If you are in a hurry, and want to discover what prompted this post, then I suggest you cut to the final paragraph. I have always had a dislike of tipping. I first came across it in the 30s, when I discover that the father of a friend of mine was a floor manager in the Ritz hotel in London, and that the staff under him did not receive a wage, but indeed gave a percentage of their tips that they received to him. I also discovered around that time that the managers and owners of restaurants considered that the tips the waiters and waitresses received were part of their wages, and it was up to them to give the service to get the heavier tips. Recently I have seen relatively modern American films where anyone opening a door, closing it, or providing a simple service, stands about and waits to be tipped as a right. The logic of this is so amazingly stupid. If people are demanding the level of service that an upmarket hotel has to offer, and they wish to dress in their night attire and have a late supper in their suite or room, instead of having to dress up to go to the restaurant, the price for the meal and presumably the service, will be on their bill, so why should the waiter stand about for a tip for just bringing up a prepared meal in the lift? What is he paid for? Or like in the old days, has he to live on his tips?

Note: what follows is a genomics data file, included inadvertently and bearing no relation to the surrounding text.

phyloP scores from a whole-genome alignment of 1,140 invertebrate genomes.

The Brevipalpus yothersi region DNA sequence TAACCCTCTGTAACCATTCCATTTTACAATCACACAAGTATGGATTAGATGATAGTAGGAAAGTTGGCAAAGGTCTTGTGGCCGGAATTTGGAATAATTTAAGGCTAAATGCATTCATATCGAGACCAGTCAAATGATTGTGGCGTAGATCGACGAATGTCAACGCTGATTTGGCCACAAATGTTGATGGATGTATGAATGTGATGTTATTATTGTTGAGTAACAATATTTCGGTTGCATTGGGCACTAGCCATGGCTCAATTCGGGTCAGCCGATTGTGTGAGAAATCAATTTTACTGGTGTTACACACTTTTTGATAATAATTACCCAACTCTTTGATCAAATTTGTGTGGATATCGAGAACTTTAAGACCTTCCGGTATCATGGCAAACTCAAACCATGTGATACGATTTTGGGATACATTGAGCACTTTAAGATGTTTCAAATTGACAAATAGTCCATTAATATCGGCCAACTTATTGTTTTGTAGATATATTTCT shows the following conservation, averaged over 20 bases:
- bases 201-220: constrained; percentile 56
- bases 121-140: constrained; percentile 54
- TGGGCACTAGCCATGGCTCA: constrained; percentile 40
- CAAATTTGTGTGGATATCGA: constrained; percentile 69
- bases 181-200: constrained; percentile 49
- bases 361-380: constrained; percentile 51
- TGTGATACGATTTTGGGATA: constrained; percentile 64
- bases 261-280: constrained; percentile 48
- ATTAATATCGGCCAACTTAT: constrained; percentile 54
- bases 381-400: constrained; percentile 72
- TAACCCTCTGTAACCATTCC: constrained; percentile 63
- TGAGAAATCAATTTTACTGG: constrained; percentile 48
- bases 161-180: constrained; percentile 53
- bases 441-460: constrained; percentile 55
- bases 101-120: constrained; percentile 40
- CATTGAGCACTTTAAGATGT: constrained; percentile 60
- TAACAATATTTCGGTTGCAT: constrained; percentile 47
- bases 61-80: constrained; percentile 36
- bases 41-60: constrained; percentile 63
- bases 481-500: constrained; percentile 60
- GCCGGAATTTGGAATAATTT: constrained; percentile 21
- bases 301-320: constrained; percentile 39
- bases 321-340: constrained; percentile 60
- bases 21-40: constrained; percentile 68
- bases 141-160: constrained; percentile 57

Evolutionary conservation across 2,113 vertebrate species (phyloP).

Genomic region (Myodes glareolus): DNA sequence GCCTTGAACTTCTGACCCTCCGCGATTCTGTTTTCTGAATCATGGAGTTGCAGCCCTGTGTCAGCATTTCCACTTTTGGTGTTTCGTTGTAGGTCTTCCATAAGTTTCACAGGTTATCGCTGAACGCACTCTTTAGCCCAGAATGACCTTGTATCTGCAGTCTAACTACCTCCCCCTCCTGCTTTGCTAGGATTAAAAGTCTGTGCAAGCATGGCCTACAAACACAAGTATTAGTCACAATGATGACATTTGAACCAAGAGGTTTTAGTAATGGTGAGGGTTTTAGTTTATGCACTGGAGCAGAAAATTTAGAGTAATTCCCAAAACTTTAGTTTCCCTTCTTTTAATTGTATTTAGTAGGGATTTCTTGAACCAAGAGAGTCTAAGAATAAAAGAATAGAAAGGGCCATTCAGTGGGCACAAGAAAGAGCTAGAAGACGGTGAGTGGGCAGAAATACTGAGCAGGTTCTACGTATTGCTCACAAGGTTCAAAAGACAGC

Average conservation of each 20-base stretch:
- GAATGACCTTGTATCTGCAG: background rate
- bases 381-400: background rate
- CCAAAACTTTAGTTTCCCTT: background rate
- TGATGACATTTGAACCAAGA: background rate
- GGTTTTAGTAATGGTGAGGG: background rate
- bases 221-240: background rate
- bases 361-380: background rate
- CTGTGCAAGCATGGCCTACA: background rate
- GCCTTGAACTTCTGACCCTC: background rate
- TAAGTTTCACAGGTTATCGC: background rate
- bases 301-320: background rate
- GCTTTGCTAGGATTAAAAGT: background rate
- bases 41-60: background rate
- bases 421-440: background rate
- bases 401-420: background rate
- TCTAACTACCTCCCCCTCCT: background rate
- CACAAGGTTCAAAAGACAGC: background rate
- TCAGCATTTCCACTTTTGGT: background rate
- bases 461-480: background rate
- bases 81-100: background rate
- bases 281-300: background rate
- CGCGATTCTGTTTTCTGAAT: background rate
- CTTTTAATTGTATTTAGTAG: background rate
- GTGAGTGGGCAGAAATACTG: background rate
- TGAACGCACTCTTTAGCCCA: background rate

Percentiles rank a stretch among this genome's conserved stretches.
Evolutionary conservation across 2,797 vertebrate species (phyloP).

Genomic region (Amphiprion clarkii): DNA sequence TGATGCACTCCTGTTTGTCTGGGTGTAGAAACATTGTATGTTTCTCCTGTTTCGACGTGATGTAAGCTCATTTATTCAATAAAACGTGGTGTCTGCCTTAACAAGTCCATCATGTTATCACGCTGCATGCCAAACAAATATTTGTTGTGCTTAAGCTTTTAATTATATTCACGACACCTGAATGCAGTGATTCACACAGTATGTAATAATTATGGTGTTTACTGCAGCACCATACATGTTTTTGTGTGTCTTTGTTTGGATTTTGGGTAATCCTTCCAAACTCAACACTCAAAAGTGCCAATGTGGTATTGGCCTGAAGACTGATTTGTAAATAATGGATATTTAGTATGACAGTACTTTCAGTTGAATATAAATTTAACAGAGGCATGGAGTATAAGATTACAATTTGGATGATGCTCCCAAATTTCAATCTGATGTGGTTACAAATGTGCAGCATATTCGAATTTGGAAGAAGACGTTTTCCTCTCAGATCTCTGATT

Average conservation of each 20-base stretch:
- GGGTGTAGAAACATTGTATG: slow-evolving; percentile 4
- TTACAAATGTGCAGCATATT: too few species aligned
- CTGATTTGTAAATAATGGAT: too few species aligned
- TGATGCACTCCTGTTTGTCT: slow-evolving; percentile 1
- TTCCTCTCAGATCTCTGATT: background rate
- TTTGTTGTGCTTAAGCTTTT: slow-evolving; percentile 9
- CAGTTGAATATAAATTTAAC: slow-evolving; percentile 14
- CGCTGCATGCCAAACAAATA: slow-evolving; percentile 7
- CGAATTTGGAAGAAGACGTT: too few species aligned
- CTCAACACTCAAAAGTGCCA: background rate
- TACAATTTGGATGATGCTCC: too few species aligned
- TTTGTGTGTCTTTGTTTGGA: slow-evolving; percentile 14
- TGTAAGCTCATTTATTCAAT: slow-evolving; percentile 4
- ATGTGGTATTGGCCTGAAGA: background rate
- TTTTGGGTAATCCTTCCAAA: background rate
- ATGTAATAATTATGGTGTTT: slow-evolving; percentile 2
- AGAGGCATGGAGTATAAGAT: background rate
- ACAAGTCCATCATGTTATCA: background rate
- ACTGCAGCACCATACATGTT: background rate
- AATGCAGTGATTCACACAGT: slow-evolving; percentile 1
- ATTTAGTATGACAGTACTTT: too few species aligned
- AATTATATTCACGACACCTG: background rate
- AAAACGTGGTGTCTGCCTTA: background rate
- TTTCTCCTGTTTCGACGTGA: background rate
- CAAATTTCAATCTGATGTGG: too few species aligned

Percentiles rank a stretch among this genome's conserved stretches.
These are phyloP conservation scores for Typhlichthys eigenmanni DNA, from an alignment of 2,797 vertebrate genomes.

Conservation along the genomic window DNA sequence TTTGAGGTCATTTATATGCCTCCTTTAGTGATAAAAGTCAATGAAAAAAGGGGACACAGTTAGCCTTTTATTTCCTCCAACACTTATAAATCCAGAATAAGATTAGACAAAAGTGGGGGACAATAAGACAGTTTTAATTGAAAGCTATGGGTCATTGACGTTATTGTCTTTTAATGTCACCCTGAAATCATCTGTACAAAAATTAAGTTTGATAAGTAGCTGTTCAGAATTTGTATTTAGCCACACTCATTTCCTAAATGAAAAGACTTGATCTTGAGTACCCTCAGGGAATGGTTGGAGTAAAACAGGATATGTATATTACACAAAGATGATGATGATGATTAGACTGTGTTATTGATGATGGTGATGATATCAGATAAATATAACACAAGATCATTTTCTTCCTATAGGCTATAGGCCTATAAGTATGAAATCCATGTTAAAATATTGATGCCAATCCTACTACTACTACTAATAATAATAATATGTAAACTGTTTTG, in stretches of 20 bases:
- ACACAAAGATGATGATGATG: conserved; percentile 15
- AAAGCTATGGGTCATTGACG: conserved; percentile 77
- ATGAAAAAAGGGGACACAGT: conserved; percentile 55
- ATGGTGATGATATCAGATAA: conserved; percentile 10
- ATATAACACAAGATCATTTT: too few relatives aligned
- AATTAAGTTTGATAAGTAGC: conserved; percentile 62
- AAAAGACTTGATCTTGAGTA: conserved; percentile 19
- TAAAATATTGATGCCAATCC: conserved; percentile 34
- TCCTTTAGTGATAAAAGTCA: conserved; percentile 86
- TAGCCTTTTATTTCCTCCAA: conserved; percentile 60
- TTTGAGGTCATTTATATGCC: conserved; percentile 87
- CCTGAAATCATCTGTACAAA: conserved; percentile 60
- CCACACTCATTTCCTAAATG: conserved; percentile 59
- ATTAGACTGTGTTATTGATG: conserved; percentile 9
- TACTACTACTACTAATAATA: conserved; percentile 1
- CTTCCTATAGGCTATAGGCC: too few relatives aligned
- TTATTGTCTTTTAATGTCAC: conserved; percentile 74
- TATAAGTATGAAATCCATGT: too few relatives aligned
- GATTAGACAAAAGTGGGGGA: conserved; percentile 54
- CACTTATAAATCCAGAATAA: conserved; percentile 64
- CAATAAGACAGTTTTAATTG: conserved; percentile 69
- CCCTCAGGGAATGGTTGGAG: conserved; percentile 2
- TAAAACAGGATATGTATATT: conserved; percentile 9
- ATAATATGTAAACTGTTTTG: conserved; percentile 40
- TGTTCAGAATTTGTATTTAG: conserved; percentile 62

When I worked as an engineer supervising the laying of miles of steel and concrete pipes, I often would be dressed in a highly expensive, beautifully cut sweater, which my then son-in-law, an extremely successful professional golfer, had kindly given me from his vast store of freebies. It used to give me cynical amusement to realise that at the end of a day, when we, the combined force, consisting of the workmen, the Foreman and me, had achieved a laudable increase in productivity, that none of us received any recognition in any form, let alone goodies; while my son-in-law was eligible for freebies in a number of categories, because he was both successful and permanently on show. Nobody ever asked me how the job was going, but they were quick to ask me how my son-in-law was doing in the current tournament. It is no wonder that politics has slid quietly into sport.
These thoughts all started because I was discovering that banks, of which some are partially now government-owned, in many cases are being bolstered by money from the Middle East. It seems only yesterday that there was the most frightful row because a plane manufacturer had, through traditional necessity, provided some of the Arab officials with what can only be termed baksheesh. As long ago as I remember, this was a recognized conduct in more than just the Middle East, but particularly there. I once had to turn away bottles of whisky and turkeys on Christmas Eve, delivered by a contractor, because we on the job were civil servants. I just wonder if these associations are going to create similar, national differences, in the approach to the conduct of business, and how the provision of oil will marry with these arrangements.